During the first year of my newsletter, Talk about books, I posted updates here at roughly quarterly intervals (every 6 or 7 issues) summing up what I’d been posting and giving an indication of my intentions for the months coming up. I’ve just posted the seventh issue of the second year. These are the titles and topics of my posts since the last update:
“A villain not to be forsworn”: The Revenger’s Tragedy
A malcontent who is prepared to commit multiple murders to avenge the death of his betrothed, persists in an attempt to corrupt his own sister, with their mother’s help, rather than break his oath. Why does he value his oath above many lives, including his own?
“An exemplary case of unacknowledged self-persuasion”: Ian McEwan, Enduring Love
Ian McEwan’s 1997 novel is (apart from a few chapters) the first-person narrative of Joe Rose, a successful science journalist and popularizer of scientific topics from dinosaurs to quantum mechanics, who suffers a crisis when he finds himself unwittingly taking part in an accidental but fatal “game” of Prisoner’s Dilemma.
An infant in its cradle: William Blake’s prophetic serial killers: Michael Dibdin, Dark Spectre
Dibdin’s first US-set novel, Dark Spectre (1995), features a group of serial killers who believe they’re inspired by William Blake. But the resemblances to Francis Dolarhyde are mostly superficial. Is Dibdin’s novel a critique of Thomas Harris’s?
You’ve got a right to be angry: Salman Rushdie, Fury
Like some of his earlier fiction, notably Midnight’s Children, Salman Rushdie’s novel Fury (2001) is driven by anger. But it’s a more diffuse, less directed anger than in the earlier novel. Something has changed.
Peter Abrahams’s impaired heroes: Oblivion, Nerve Damage and Delusion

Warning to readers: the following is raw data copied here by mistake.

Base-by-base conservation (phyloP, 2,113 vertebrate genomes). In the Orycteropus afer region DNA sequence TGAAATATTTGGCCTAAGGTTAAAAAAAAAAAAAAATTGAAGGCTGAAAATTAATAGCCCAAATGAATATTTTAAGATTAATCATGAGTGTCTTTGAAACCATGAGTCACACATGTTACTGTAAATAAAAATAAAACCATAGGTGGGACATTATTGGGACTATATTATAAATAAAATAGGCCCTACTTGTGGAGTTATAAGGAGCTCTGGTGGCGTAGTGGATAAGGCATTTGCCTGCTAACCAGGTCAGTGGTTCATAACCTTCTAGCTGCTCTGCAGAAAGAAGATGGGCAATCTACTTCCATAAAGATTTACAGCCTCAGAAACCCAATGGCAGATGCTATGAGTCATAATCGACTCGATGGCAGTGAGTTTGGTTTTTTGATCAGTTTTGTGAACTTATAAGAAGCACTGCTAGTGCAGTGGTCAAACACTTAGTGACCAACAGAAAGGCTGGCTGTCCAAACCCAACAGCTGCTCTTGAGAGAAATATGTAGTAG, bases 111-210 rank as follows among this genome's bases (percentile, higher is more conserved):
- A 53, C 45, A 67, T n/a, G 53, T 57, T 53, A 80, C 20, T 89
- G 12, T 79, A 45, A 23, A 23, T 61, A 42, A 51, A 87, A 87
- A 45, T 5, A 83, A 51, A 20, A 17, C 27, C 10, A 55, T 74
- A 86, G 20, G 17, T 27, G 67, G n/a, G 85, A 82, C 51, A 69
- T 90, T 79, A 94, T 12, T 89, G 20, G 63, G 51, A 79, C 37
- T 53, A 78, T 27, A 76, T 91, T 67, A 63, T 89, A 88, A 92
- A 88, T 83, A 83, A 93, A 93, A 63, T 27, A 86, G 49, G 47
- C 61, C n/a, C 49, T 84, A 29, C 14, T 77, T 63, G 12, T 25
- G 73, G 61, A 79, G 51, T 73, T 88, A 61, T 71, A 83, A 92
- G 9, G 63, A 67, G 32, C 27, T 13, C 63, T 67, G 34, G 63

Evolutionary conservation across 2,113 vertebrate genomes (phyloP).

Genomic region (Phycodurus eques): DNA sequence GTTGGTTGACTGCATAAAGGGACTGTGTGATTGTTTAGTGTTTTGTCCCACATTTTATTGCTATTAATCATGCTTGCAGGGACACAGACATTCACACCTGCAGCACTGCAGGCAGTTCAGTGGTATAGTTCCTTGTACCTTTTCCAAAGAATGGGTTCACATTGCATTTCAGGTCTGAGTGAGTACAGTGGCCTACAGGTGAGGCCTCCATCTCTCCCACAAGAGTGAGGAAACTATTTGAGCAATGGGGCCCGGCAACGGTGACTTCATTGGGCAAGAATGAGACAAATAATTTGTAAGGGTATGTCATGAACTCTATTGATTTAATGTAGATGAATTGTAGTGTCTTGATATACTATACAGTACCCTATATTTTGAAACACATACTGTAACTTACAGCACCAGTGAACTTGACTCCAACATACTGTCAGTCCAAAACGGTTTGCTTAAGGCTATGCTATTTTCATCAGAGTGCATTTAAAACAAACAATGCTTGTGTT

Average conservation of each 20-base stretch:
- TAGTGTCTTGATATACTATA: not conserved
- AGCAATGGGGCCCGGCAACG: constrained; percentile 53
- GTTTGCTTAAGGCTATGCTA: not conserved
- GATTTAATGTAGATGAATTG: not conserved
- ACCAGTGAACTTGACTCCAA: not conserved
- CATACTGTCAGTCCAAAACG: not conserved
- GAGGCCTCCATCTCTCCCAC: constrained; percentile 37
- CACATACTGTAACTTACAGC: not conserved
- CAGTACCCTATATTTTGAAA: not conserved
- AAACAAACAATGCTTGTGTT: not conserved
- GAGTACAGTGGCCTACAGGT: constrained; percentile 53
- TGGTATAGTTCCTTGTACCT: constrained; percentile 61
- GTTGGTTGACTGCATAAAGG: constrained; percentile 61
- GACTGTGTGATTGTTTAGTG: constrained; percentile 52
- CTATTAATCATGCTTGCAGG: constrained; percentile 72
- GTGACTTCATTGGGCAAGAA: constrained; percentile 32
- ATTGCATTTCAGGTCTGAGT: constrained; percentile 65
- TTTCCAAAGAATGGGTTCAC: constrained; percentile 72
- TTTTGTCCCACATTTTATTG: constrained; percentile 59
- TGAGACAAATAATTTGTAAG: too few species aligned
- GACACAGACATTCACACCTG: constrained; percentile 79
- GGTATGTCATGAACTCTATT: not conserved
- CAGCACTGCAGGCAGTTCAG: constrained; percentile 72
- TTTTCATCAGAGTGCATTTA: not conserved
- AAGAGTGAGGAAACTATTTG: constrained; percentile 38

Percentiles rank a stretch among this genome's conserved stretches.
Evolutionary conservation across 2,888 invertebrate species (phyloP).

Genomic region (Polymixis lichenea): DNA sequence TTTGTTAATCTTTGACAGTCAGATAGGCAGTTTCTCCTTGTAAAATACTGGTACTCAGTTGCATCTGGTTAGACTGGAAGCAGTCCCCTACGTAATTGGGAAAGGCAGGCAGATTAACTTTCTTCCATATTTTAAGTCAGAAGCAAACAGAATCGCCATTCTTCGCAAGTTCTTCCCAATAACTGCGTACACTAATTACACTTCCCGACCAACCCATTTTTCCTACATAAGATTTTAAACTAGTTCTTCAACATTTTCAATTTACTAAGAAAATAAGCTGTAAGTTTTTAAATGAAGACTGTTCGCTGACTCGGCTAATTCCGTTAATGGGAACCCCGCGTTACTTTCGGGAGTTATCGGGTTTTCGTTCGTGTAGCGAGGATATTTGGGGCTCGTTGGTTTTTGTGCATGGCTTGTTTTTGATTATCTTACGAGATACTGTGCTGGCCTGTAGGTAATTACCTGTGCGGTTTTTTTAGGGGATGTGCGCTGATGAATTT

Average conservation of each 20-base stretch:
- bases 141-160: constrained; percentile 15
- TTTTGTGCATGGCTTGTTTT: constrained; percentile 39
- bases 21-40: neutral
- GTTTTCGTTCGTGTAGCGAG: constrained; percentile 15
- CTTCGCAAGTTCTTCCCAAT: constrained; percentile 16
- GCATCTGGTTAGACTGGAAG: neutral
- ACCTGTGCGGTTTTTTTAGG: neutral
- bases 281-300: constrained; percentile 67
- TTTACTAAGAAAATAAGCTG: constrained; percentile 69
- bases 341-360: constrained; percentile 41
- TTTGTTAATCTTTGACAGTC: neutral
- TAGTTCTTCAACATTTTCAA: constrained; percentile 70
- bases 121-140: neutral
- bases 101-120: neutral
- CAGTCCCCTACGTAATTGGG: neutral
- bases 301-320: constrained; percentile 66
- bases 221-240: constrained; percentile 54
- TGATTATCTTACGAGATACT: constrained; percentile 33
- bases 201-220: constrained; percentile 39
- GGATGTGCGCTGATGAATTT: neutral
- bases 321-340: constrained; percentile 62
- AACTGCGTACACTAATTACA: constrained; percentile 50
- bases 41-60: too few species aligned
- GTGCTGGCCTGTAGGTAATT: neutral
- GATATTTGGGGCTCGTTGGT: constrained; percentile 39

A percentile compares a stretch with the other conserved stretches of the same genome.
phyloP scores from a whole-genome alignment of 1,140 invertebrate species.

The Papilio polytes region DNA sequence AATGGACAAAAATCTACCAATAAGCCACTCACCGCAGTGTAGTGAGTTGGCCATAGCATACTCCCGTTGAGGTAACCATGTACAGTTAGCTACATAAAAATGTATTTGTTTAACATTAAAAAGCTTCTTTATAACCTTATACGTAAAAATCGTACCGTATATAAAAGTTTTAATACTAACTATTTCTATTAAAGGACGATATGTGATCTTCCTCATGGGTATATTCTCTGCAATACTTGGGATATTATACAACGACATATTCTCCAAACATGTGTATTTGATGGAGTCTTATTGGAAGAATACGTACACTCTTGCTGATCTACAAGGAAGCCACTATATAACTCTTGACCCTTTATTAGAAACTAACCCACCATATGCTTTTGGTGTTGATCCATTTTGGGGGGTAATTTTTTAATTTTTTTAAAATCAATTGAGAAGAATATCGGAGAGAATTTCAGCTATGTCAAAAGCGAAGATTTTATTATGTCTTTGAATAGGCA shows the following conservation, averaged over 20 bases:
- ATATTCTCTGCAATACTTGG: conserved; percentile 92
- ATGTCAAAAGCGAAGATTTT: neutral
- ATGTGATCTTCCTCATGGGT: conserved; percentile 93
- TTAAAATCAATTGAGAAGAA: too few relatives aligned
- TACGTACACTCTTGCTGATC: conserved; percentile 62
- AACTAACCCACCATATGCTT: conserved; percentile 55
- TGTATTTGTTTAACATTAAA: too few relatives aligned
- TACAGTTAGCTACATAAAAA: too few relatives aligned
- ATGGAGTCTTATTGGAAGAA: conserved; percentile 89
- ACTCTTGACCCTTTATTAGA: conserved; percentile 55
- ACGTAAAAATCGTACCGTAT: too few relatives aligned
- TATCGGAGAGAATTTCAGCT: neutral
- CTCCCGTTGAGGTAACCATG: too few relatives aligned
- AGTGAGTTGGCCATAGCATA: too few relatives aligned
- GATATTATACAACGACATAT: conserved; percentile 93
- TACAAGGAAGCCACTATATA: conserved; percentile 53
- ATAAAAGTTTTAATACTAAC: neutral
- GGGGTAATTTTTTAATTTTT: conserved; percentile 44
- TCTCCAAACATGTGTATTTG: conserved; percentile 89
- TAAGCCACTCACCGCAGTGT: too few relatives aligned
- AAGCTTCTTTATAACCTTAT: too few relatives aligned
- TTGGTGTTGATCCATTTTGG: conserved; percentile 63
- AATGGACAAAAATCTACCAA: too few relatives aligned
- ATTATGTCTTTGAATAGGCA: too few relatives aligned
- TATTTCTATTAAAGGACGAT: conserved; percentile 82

Three novels from the mid 2000s by Stephen King’s “favorite American suspense novelist”, featuring protagonists who have the odds stacked against them, even more so than is usual in suspense fiction.
Andrew Marvell, “A Dialogue between the Soul and Body”: “Mine own precipice I go”
Marvell shows the two different parts of the human individual complaining bitterly about each other. But they are more alike, and more deeply interdependent, than either will admit.
“After all, Zen was just a policeman”: The moral trajectory of Michael Dibdin’s Venetian detective
If you don’t read Michael Dibdin’s Aurelio Zen books in order, you might think the detective is an unusually inconsistent series character. But he gradually becomes less law-abiding from book to book, over the first 8 novels in the series.
Shortly after I posted the Marvell issue, Manton Reece, the creator of Micro.blog, introduced a newsletter feature and I decided to move “Talk about books” there from Substack. The move ran into some glitches but I’m pleased with the result.
I’ve sketched out my rough plans up to the end of June. They include the first (and maybe second) of a number of posts about spy fiction; more discussion of short stories (not all of them Irish this time); a look at Ishiguro’s novel The Buried Giant; and prison and prisoners in Peter Abrahams’s novels. The next issue (unless I get distracted by something else in the meantime) will be about the two middle books in Tana French’s Dublin Murder Squad series, Faithful Place and Broken Harbour.
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Posted by Art, 26-Feb-2022.